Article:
One of these days a customer asked me if there was an easy way to build a Web Part that would be able to switch between the list views, and also wanted it to look and feel like a view of any list in Sharepoint. The first thing that crossed my mind was “huummm, that will not be easy…”, specially the look and feel part, also my skills in design… let’s just say they have much to improve J. So started to think about using list.GetItems(query).GetDataTable() and building a user control with a DataGrid, but then the look and feel would be very difficult to achieve.

So I went looking in the Sharepoint API documentation for what could help me, and I found the “light”… SPList.RenderAsHtml().

Building the Web Part:


First declare, instantiate and add to the Web Part, the objects which are going to be the user interface objects:

protected PlaceHolder CtPlaceHolder;

protected Literal CthtmContainer;

protected DropDownList CtddViewsInList;

protected override void CreateChildControls()


            CtPlaceHolder = new PlaceHolder();

            CthtmContainer = new Literal();

            CthtmContainer.EnableViewState = false;

            CtddViewsInList = new DropDownList();

            CtddViewsInList.ID = "dd";

            CtddViewsInList.AutoPostBack = true;






There is a Literal that will have the html returned by the SPList.RenderAsHtml() to be rendered in the Web Part, there is a DropDownList to be able to select which View to be shown and finally, a PlaceHolder that will contain the Literal and the DropDownList. These are the only three graphic controls we need to build the user interface.

A custom property named ListName was also created, so we can configure what list we will be working with, in a next post maybe I will show how to dynamically load all the SPLists existing in the current Web into a DropDownList so we can choose from the list, but in this example the name of the list to use will be written in a Custom Property Textbox. For more information on how to use Custom Properties refer to

   [Category("Custom Properties")]

   [FriendlyNameAttribute("List to view")]
   [Description("Write the name of the list.")]

public string ListName
        return _list;

        _list = value;


Then an SPWeb object is created from the current context and a reference the SPList object to work with is obtained:

   using (SPWeb web = new SPSite(SPContext.Current.Web.Url).OpenWeb())


       SPList list;



              list = web.GetList(ListName);





The next step is to load the list of views from the SPList into the DropDownList


foreach (SPView view in list.Views)


    CtddViewsInList.Items.Add(new ListItem(view.Title, view.ID.ToString()));




It is also necessary to create a SPQuery based on the selected view so it can be used as the parameter to the SPList.RenderAsHtml(query As SPQuery) method.


SPQuery query;

SPView selectedView;

if (!string.IsNullOrEmpty(CtddViewsInList.SelectedValue))

    selectedView = list.GetView(new Guid(CtddViewsInList.SelectedValue));


    selectedView = list.DefaultView;

 selectedView.Scope = SPViewScope.Default;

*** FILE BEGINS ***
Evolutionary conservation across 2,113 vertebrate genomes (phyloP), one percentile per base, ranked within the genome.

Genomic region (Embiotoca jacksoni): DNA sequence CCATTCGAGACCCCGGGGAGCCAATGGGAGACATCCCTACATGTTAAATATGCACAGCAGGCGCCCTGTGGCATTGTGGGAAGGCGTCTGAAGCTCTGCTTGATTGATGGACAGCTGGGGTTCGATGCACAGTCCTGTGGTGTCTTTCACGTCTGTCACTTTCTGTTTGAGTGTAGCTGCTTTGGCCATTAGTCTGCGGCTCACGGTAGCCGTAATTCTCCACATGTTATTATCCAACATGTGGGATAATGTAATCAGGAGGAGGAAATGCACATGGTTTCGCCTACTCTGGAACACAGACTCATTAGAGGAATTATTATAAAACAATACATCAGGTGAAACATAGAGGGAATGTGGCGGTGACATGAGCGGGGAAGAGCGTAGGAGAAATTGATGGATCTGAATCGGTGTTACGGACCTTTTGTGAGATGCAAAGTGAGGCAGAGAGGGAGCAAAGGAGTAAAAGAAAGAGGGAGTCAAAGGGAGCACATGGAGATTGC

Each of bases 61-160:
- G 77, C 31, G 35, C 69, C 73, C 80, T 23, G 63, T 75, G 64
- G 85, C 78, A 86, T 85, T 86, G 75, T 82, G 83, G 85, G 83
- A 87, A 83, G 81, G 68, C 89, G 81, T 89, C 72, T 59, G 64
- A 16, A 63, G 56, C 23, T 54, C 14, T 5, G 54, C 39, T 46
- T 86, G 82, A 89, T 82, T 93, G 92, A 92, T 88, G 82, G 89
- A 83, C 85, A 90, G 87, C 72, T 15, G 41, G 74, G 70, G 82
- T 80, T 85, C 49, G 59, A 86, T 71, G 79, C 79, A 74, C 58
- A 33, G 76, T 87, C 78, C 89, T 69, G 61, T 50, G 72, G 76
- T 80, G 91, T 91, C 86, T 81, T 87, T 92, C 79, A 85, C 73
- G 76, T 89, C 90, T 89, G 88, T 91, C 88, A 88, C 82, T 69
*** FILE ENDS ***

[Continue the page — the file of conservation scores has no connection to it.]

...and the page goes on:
query = new SPQuery(selectedView);


CthtmContainer.Text = list.RenderAsHtml(query);



The final Result


Configure the Which list to use using the Modify Shared Web Part the fill the ListName property with the name of the list. In this case we will use the Documents List. 


All documents View


Explorer View



A Custom View and the options menu for an item.


Some considerations


There are some considerations to have in mind that are important. The SPList.RenderAsHtml is really as interesting as described, and as we saw we can easily build a rich user interface with little work, but from the point of view of the user interface and the look and feel.

One may be disappointed when he wants to use some things like ordering, because ordering is not out of the box. You have the UI but the behaviour has to be implemented. In this case one would need to define the order in the SPQuery object, using the query string parameters, so the data is ordered according to the user interface selection. The same happens when you try to filter data using filter data on columns, the action is there, but the behaviour you have to implement it.

Although for these actions you have to do the behaviour implementation for the item menu shown above all the actions are out of the box and work as expected in this scenario.

Another important thing to have in mind is that this method can be potentially dangerous when used to display large sets of items. This method returns a string that may be quite big depending on the number of items of the list returned by the query, so due to the large memory consumption and fragmentation on the .NET large object heap, specially in 32Bit systems, if not used carefully it can lead to OutOfMemory Exceptions and sluggish performance.




As you may see this method can be very useful when you want to give the user, quick different views on the items on a list. This approach worked for me, and it respected the requirements of the scenario in hand. I enjoyed using it a lot, especially because of the time saved, not having to build the entire user interface. For the final user, the experience is also a good one, because he has a brand new feature that works right the same way as everything in SharePoint.  

Hope you enjoy this feature

See you next time!

Rui Veloso